After three years of negotiations, the 2030 Agenda for Sustainable Development was launched in September 2015 as the successor to the Millennium Development Goals. While the 17 goals and 169 targets comprising the Sustainable Development Goals (SDGs) are, in many ways, the sequel to the Millennium Development Goals, they represent a clear departure from the previous agenda, which was criticized for being too narrowly focused on North–South relations and poverty reduction, and for taking a technocratic approach1. The SDGs represent a shift to a more holistic and wide-ranging agenda for global sustainable development, but this broader scope presents new challenges arising from interactions between different goals and targets.

Credit: PeopleImages/E+/Getty

There are competing agendas, interests and priorities among the entwined economic, social and environmental protection goals. Some research suggests there are more synergies than trade-offs within and among the SDGs in most countries2, but the deep socio-technological transformation implied by strong climate action (SDG13) presents a unique challenge for development. Climate mitigation policies could slow economic growth, negatively change industrialization, exacerbate inequality and poverty, and impact the social and economic drivers of conflict in some countries3. At the same time, the Paris Agreement’s goal of holding global average temperature to well below 2 °C above preindustrial levels, necessitates strong mitigation policy. However, it is not necessarily the case that high ambition equals more trade-offs. In fact, some research suggests that there are fewer co-benefits from less ambitious short-term climate policy than there are from more ambitious strategies4.

Importantly, both the Paris Agreement and SDG13 include efforts to strengthen resilience and foster adaptive capacity. Sustainable development trade-offs and synergies with adaptation are as important as trade-offs and synergies from mitigation-oriented energy system change. In this issue, Jon Hellin of the International Rice Research Institute (Philippines), and Eleanor Fisher of the University of Reading (United Kingdom), raise concern in a Comment that the set of agricultural technologies and practices known as climate-smart agriculture run a real risk of failing to reduce poverty (SDG1), achieving gender equality (SDG5) or reducing inequality (SDG10). Even if climate-smart agriculture does not directly impact food security (SDG2 seeks to “End hunger, achieve food security and improved nutrition, and promote sustainable agriculture”), it has the potential to reinforce existing livelihood inequities.

Potential synergies and trade-offs are also on the minds of policymakers. In April 2019, the United Nations Department of Economic and Social Affairs and the United Nations Framework Convention on Climate Change jointly hosted a ‘Climate & SDGs Synergy Conference’. The stated goal of the conference was to analyse gaps and challenges regarding trade-offs in pursuing the 2030 Agenda and Paris Agreement objectives, and to develop concrete recommendations for strengthening synergies. We caught up with representatives of Thailand, Costa Rica and the Democratic Republic of Congo, who attended the conference to discuss how their countries are working to manage the trade-offs and leverage synergies between climate action and the pursuit of sustainable development. Both the challenges faced, and the approaches to addressing them, are diverse. For some, guaranteeing access to affordable and reliable energy (SDG7) while transitioning away from fossil fuels is a potential challenge, while others see challenges in financing and organizing partnerships to pursue the goals (SDG17).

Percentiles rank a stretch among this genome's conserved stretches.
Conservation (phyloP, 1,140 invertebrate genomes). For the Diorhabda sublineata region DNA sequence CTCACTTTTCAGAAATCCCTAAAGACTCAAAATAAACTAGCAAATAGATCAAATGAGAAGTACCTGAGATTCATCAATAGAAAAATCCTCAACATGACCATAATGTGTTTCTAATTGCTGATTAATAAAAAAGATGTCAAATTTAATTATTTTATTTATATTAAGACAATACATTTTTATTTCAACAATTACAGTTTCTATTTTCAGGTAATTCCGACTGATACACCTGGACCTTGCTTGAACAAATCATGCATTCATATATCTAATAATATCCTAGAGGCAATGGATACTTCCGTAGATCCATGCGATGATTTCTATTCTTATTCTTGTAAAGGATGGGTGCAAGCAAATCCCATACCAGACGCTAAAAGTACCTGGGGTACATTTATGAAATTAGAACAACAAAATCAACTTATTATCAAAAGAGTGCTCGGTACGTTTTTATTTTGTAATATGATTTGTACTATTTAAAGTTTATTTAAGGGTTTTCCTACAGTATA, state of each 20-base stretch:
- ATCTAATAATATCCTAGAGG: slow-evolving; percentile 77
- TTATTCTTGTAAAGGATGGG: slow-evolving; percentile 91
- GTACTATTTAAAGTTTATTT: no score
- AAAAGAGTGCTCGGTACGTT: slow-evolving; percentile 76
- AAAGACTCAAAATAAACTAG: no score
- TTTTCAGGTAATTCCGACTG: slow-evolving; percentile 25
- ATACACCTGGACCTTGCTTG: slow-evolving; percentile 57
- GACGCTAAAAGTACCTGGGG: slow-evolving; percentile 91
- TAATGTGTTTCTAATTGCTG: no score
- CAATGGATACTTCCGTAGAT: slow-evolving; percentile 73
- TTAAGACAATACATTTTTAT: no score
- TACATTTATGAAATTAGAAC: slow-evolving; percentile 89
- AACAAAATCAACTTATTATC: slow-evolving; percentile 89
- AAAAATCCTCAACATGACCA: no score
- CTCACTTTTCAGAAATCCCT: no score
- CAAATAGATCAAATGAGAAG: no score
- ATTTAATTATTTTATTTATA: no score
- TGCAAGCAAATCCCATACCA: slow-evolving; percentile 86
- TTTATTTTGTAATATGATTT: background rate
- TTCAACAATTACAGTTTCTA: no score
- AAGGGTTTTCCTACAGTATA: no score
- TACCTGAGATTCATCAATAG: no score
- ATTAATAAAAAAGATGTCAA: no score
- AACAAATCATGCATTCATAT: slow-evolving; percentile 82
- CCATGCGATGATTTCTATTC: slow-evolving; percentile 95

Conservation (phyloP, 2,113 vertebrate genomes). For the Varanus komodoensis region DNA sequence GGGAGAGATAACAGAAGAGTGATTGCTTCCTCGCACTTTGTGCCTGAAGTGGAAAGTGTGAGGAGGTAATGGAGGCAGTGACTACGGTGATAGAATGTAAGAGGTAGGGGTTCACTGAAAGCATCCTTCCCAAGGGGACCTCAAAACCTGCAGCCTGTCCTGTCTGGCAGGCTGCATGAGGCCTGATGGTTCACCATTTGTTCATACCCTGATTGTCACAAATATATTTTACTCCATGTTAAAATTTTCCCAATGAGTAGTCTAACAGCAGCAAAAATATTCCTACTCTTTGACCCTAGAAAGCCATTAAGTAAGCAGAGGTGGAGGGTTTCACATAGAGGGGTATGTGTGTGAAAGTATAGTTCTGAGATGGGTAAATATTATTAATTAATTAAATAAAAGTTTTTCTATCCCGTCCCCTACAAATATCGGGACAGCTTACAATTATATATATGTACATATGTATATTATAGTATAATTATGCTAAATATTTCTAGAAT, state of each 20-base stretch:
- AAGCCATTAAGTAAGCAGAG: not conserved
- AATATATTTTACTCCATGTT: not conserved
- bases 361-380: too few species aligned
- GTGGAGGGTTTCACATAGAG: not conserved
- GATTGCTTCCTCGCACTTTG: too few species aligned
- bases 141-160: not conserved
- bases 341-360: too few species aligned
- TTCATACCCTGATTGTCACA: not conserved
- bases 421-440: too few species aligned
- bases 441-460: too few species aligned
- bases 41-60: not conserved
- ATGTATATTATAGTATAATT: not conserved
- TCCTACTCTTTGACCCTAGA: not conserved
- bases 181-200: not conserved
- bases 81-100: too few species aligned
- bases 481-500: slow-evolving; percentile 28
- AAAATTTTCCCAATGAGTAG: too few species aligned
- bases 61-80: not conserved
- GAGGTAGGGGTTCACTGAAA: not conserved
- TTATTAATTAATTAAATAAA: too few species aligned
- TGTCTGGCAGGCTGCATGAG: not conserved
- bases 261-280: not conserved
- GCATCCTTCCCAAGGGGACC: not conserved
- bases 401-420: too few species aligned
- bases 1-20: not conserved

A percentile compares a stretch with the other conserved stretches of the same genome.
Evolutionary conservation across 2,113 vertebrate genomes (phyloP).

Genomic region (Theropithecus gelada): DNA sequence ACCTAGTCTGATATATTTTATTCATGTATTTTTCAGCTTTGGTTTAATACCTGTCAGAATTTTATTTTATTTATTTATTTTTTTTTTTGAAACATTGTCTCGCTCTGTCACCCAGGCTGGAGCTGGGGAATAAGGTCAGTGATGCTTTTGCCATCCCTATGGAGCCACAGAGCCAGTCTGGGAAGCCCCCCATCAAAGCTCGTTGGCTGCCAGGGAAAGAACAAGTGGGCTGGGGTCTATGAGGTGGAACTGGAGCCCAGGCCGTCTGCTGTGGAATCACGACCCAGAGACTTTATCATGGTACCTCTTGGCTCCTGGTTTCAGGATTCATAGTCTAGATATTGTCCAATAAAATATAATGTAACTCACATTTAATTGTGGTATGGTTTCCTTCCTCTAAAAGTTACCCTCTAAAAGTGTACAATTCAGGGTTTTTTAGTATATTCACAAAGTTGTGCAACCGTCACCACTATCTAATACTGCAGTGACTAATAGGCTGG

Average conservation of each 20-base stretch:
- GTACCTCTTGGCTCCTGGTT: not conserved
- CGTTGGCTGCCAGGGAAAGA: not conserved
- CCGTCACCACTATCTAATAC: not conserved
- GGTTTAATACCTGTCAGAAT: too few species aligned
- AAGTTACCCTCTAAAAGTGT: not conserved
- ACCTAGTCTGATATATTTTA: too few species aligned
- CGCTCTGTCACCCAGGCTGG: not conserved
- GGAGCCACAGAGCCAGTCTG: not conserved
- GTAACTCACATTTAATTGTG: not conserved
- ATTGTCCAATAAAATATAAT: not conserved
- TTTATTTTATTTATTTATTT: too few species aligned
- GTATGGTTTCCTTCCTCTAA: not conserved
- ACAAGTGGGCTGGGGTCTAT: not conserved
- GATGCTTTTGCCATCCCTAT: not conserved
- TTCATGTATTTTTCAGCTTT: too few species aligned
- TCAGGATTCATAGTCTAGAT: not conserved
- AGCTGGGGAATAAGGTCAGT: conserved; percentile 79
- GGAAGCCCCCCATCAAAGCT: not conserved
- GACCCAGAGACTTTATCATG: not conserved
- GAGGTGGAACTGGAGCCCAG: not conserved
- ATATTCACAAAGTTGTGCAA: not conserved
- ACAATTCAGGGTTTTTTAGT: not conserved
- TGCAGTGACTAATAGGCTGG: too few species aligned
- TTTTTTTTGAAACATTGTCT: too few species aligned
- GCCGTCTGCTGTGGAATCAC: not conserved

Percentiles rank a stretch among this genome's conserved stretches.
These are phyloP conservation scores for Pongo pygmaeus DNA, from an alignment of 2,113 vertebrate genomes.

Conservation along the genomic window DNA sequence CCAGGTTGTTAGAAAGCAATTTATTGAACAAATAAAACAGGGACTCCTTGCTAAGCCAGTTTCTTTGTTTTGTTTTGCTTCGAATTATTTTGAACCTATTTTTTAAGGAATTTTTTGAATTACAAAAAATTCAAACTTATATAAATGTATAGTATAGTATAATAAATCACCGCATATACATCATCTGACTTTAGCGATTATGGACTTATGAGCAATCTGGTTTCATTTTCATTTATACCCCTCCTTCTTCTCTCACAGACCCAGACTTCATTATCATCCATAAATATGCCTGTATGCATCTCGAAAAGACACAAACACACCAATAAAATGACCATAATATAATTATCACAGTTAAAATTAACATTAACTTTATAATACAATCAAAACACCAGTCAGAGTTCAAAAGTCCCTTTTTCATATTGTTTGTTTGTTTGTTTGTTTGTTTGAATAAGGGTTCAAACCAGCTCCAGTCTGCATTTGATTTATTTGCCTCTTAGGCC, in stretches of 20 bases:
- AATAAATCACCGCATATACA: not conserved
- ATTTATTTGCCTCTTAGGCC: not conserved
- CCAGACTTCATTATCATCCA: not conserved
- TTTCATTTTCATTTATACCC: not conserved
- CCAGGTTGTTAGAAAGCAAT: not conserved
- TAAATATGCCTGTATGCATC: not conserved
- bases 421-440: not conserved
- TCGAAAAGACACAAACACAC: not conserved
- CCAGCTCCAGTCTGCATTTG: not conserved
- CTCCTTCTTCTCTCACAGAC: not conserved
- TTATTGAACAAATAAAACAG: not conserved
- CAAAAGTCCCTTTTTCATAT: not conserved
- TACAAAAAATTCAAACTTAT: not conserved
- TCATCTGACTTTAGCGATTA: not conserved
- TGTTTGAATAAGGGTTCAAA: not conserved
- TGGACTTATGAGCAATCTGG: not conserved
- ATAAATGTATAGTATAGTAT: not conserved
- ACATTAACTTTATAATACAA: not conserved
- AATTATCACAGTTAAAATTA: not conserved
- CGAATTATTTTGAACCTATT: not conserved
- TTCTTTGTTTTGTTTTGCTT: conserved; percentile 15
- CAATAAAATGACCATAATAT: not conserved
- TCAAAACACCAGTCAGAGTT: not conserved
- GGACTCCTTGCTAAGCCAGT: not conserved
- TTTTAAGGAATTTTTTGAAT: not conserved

Efforts are needed to scale up both SDG and Paris Agreement policies, but the global community is engaged and largely optimistic about the challenges ahead. The United Nations Under-Secretary-General for Economic and Social Affairs, Liu Zhenmin, and Patricia Espinosa, the Executive Secretary of the United Nations Framework Convention on Climate Change, make a call in this issue for raising climate ambitions in pursuit of sustainable development. Although the Paris Agreement and the 2030 Agenda are not perfectly aligned, they are fundamentally in pursuit of the same goal — a better, healthier and more resilient life for present and future generations. The April conference was a first step. Multilateral meetings through the remainder of the year look to carry momentum forward. Zhenmin and Espinosa call on nations to prepare updated Nationally Determined Contributions that reflect the need for urgent action, accelerate full implementation of the Paris Agreement, and raise ambition for climate and development finance.

The literature is growing, but further research is needed for a comprehensive view of how specific climate actions intersect with, or otherwise hinder, pursuit of the broader sustainable development agenda, as well as to understand best practices for strengthening synergies. Nevertheless, the Paris Agreement and the 2030 Agenda should not be viewed as incompatible.